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Cool down in the Emerald Forest

By Johnny Molloy • Jul 29, 2018 at 4:45 AM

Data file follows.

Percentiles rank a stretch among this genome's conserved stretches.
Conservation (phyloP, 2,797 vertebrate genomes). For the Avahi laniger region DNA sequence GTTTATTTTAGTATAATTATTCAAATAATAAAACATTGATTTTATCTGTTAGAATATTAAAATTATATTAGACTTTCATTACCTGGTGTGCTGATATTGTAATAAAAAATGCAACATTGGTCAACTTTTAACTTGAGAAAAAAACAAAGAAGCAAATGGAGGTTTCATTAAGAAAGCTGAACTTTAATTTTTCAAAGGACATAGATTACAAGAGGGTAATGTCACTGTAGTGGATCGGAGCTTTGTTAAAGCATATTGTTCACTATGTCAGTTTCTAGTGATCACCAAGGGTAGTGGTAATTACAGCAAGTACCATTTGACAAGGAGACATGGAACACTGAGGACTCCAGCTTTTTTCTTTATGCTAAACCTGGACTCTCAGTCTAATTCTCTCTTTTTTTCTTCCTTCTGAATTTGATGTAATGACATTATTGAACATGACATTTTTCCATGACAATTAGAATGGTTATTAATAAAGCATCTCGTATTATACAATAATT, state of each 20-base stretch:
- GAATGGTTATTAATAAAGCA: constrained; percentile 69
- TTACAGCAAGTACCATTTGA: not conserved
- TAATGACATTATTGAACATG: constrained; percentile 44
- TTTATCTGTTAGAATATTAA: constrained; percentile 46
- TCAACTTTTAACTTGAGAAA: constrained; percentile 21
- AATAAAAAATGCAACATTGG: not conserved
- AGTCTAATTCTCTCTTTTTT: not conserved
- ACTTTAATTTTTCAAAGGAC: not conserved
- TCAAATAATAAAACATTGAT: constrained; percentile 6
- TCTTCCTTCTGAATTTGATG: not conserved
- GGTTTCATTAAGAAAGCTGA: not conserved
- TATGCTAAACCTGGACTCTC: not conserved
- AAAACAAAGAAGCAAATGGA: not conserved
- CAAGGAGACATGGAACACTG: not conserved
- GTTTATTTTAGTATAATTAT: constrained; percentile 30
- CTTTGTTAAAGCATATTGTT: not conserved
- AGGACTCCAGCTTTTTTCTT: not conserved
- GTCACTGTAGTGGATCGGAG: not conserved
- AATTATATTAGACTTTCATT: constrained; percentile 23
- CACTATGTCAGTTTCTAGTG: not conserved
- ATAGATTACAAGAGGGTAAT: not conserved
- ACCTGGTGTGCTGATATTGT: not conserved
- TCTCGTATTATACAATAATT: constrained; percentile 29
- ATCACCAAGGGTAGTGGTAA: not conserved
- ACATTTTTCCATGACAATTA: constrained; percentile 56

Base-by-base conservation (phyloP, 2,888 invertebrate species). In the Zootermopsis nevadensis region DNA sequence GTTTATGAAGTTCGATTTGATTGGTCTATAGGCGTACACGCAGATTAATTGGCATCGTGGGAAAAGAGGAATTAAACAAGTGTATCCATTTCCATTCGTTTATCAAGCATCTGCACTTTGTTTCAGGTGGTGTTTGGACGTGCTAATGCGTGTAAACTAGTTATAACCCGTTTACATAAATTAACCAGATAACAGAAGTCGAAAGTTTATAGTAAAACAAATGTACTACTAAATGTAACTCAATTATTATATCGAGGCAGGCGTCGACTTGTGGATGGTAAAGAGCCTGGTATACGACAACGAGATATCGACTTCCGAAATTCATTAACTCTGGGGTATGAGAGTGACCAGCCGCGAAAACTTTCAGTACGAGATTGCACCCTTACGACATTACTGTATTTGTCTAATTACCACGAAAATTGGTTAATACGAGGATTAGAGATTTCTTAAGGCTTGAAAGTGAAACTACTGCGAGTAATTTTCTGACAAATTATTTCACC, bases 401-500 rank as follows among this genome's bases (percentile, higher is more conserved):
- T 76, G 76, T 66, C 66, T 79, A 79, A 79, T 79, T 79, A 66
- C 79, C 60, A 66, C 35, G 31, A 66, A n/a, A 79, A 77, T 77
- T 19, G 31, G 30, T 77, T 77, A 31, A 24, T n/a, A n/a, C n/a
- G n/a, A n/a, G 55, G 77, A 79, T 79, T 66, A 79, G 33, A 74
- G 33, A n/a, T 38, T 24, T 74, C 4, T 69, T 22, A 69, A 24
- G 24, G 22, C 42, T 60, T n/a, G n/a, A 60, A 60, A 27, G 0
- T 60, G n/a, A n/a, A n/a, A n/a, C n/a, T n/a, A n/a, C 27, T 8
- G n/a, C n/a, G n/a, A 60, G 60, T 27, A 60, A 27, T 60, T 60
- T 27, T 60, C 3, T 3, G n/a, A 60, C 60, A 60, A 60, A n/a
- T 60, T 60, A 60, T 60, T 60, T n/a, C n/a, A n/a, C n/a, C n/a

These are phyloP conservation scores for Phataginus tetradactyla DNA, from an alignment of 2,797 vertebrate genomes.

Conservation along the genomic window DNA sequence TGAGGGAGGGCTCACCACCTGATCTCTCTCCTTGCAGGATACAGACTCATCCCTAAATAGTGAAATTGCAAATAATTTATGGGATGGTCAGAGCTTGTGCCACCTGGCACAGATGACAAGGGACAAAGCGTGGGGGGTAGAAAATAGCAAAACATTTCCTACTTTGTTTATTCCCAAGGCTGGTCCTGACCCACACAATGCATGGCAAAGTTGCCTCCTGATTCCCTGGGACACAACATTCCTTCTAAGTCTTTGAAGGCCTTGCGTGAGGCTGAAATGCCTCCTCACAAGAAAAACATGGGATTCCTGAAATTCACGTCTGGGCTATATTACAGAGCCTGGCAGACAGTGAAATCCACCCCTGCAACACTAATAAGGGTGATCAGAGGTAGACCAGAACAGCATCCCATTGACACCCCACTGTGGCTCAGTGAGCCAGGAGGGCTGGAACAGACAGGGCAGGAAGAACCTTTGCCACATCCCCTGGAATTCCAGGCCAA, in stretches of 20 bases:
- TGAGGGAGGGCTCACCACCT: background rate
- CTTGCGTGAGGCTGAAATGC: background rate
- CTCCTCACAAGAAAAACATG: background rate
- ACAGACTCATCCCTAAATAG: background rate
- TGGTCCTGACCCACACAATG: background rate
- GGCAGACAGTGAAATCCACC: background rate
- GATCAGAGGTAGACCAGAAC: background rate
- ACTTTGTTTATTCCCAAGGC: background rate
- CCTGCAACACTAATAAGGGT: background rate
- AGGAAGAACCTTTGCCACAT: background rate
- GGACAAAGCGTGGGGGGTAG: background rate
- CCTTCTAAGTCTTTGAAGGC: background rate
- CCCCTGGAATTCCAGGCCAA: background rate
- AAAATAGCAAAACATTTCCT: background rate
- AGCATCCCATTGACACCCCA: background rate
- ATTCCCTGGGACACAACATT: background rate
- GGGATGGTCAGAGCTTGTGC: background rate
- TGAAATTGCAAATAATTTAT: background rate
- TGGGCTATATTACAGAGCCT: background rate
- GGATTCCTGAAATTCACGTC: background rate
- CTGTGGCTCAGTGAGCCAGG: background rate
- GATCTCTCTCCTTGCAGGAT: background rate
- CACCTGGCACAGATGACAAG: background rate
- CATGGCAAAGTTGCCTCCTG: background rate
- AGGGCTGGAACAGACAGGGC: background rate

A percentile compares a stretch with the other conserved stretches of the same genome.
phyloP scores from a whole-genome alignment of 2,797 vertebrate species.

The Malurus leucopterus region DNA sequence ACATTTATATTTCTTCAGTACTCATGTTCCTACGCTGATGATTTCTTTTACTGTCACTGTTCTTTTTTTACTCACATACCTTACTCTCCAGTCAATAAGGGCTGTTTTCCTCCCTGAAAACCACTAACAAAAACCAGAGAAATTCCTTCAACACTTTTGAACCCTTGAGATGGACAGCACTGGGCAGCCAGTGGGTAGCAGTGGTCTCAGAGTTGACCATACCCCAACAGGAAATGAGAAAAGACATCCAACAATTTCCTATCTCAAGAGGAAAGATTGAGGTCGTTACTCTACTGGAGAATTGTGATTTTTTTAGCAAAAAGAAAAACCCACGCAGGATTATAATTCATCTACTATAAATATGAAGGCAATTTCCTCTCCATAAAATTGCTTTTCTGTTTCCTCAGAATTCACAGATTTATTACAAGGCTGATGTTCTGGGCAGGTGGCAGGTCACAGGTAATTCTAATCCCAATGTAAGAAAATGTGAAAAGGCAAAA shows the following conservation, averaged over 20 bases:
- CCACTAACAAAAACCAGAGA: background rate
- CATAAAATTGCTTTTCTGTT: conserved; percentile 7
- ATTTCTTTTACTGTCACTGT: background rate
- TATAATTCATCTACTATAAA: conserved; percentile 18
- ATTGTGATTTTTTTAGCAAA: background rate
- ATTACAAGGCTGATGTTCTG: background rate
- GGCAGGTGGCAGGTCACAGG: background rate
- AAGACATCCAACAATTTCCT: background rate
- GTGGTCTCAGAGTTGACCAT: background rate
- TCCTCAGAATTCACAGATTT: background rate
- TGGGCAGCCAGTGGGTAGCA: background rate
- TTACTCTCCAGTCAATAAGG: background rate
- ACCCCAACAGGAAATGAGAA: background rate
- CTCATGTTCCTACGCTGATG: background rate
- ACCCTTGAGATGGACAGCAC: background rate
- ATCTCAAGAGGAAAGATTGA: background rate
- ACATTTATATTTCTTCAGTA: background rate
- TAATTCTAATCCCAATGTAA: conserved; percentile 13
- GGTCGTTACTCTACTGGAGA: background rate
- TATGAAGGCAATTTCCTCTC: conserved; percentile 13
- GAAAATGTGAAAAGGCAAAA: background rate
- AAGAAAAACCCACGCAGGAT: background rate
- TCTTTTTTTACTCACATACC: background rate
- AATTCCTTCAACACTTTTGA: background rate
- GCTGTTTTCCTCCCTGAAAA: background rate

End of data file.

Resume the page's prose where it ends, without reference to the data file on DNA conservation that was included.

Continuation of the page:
Have you ever been to the Emerald Forest? Have you ever heard of the Emerald Forest? It is located atop Unaka Mountain in Unicoi County, literally above Erwin, on the Appalachian Trail. The Emerald Forest is one of those special places where a combination of elevation and location has left 5,180-foot Unaka Mountain crowned with evergreen woodland reminiscent of Canada and New England. At the exact arc of the hairpin curve pick up a narrow unmarked trail that leads just a few feet to meet the white-blazed Appalachian Trail. Turn left, northbound and uphill on the AT. You are already over 4,500 feet high, so the weather will be a cooler than the lowlands. The walk will mostly be straddling the North Carolina-Tennessee state line. After a short climb level off in northern hardwoods of yellow birch, beech, and cherry. Extensive grasses reveal this part of Unaka Mountain as a once grazed upon bald. The rising trees are now stunted by the harsh climate shrouding these lofty heights. A few spruce trees are already popping up amid the hardwoods. After walking one mile you are over 5,000 feet and spruce trees have taken over, forming the Emerald Forest. Overhead, their boughs create a dark roof, blocking out most sunlight. Below, their scaly, dark brown trunks rise from a near uniform floor of bronze fallen needles. These acidic needles and lack of sunlight keep ground vegetation from growing, save for a little moss around the base of trees and a persistent fern or two. This gives it a fairyland forest feel. Just ahead, reach the nearly level crown of Unaka Mountain. Here, the Emerald Forest makes a panoramic mantle. Sit back, lean up against a spruce, and soak in that distinct aroma of this dominant evergreen. Look for the USGS survey marker atop up here. It is truly amazing, this short trip to another world. These red spruce are near the southerly limit of their range. This evergreen, with its stiff and sharp needles, grows from Maine and Ontario in eastern Canada then stretches down the high spine of the Appalachians down to the loftier mountains of Tennessee and North Carolina. While driving along Interstate 26 the dark green, almost blackish crown of Unaka Mountain is easily visible once you spot it for the first time. The spruce copse stands out most clearly on crisp winter days when the leaves have fallen from the lower elevation deciduous trees, leaving brown slopes topped with the evergreen of the Emerald Forest. To get there from exit 36 on I-24, Main Street/Erwin, south of Johnson City, cross over the interstate toward TN 107. After .4 mile, reach a stop light and TN 107 in Erwin. Turn right and follow TN 107 west for 1.0 mile to TN 395 east, Rock Creek Road. Turn left on TN 395 and follow it 6.1 miles to the TN/NC state line and turn left on gravel Forest Road 230. Set your odometer and follow FR 230 for 4.3 miles to a hairpin left turn on an uphill. Park here. You can park inside the curve or along the road. Note: There is no trail sign at this turn. For more information, please consult my hiking guide Top Trails: Tri-Cities Tennessee & Virginia.

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